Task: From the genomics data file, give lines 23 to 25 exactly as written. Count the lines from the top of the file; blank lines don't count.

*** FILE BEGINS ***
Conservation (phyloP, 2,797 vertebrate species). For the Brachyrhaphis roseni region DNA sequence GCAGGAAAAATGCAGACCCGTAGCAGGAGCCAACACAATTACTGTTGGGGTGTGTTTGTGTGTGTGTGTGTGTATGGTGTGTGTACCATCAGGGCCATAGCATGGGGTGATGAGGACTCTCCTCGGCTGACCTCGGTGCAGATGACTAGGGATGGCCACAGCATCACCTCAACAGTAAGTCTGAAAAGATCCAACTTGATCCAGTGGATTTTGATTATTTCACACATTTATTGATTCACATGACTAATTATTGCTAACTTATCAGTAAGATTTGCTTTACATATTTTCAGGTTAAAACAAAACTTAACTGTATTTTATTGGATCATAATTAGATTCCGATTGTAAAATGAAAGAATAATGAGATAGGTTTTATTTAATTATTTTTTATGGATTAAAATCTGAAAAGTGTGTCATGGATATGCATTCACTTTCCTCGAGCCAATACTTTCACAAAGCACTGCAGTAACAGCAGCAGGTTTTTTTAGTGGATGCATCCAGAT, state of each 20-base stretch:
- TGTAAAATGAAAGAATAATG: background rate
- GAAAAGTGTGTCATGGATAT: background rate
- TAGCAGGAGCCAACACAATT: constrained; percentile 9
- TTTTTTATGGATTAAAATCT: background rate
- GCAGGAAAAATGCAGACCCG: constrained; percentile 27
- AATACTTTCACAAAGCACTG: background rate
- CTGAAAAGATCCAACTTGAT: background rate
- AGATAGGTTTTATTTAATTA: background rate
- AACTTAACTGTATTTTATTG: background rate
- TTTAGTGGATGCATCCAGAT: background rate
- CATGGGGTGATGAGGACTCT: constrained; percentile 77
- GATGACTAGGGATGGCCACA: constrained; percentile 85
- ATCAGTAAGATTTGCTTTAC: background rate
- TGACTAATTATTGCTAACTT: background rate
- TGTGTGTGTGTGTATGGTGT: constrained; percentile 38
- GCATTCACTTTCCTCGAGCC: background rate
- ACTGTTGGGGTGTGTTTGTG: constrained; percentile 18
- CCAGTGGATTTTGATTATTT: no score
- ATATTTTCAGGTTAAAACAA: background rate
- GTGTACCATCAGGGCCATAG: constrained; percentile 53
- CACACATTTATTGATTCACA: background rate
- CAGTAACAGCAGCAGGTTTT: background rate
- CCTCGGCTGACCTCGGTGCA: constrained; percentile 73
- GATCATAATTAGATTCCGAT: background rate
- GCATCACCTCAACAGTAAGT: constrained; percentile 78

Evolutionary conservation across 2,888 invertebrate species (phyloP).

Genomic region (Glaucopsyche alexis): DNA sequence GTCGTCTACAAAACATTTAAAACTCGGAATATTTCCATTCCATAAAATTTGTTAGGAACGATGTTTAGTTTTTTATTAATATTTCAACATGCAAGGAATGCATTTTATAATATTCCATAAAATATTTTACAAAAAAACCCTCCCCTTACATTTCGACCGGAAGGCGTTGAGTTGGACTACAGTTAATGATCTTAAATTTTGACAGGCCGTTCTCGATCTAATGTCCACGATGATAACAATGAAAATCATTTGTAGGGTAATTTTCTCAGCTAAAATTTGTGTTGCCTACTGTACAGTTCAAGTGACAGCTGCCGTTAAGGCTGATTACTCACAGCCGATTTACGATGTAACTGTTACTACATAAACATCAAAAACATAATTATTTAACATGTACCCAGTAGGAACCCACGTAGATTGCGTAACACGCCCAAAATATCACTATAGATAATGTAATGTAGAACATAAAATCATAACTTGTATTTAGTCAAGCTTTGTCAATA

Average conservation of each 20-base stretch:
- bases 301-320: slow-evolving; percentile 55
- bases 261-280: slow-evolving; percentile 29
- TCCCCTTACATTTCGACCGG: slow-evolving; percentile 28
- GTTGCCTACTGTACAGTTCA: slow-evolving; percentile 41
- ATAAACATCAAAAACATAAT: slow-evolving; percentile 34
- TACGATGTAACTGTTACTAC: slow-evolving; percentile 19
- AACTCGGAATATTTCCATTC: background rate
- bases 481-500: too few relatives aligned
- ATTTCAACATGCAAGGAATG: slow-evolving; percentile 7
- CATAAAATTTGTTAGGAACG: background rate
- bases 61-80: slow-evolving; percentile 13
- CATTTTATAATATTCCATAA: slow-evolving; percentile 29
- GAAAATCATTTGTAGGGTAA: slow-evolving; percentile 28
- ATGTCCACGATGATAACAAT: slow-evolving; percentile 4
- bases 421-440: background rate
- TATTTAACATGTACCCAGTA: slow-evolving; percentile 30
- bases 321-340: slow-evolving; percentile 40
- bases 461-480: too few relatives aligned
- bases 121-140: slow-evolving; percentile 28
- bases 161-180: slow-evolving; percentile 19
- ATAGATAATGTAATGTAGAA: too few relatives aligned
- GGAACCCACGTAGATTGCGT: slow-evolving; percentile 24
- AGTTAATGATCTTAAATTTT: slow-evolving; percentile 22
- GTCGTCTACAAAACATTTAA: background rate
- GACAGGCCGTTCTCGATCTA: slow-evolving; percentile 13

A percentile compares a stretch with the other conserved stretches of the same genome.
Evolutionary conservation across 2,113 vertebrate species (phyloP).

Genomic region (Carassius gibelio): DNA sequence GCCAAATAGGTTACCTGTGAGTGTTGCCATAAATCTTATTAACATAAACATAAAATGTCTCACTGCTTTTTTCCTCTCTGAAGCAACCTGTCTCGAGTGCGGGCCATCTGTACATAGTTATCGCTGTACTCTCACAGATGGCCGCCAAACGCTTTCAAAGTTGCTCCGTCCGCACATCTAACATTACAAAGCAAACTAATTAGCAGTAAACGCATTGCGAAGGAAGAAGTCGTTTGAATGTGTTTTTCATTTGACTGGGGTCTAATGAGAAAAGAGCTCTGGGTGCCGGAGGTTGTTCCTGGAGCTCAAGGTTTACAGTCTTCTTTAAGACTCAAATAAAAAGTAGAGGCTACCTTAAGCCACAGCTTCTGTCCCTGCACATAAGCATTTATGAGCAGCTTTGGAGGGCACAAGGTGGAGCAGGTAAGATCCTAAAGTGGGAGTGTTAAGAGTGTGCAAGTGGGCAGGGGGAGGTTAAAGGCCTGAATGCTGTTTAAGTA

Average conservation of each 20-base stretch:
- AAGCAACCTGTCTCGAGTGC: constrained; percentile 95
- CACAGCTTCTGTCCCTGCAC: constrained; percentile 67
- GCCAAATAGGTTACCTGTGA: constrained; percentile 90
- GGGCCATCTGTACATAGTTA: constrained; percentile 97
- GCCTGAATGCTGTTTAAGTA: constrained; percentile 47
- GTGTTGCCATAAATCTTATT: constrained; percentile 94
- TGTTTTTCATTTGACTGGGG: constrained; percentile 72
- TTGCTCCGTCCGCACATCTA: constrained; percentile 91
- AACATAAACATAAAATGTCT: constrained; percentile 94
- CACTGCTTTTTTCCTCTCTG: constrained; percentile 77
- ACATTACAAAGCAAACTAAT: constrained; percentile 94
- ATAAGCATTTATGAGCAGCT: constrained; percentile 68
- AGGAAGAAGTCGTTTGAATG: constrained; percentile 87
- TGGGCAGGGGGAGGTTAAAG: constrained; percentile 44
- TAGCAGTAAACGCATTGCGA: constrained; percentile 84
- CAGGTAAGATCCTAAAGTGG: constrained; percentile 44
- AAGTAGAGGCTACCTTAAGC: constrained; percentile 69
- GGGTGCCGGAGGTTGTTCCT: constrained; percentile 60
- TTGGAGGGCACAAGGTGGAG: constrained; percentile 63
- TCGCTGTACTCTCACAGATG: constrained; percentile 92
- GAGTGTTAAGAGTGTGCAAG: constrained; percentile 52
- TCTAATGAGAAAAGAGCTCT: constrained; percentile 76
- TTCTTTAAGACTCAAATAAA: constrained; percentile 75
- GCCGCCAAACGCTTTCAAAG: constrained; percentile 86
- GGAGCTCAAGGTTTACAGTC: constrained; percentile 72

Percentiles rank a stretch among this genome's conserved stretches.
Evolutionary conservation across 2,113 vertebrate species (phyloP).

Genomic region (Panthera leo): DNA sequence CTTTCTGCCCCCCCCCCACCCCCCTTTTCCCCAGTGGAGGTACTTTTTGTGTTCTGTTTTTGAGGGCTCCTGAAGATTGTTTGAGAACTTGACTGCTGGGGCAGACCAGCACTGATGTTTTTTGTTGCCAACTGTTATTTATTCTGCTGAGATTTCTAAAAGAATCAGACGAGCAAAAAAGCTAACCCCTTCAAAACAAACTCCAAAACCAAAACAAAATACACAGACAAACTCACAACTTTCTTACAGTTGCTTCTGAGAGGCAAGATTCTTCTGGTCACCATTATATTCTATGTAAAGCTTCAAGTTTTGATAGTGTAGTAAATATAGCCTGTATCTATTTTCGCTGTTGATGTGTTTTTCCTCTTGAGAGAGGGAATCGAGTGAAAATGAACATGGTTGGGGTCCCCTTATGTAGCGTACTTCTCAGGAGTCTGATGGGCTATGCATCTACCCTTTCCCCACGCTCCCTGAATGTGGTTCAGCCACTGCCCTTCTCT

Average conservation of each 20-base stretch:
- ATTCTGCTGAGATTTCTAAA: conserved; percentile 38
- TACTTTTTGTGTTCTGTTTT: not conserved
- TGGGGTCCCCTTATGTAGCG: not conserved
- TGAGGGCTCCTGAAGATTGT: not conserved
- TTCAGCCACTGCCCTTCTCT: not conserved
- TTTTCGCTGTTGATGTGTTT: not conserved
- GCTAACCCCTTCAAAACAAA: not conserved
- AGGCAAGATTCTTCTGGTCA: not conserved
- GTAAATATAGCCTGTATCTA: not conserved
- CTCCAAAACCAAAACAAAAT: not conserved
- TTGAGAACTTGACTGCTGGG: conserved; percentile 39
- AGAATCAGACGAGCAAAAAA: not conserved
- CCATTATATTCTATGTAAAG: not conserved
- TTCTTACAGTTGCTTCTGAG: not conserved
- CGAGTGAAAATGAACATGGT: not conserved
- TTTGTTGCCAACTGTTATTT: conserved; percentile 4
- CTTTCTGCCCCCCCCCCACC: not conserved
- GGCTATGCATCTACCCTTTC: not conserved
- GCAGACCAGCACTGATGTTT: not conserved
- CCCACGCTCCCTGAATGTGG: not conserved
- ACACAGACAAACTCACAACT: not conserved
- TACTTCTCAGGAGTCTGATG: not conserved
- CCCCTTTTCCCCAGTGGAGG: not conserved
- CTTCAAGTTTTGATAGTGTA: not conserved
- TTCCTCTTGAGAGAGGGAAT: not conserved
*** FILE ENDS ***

- CAGTAACAGCAGCAGGTTTT: background rate
- CCTCGGCTGACCTCGGTGCA: constrained; percentile 73
- GATCATAATTAGATTCCGAT: background rate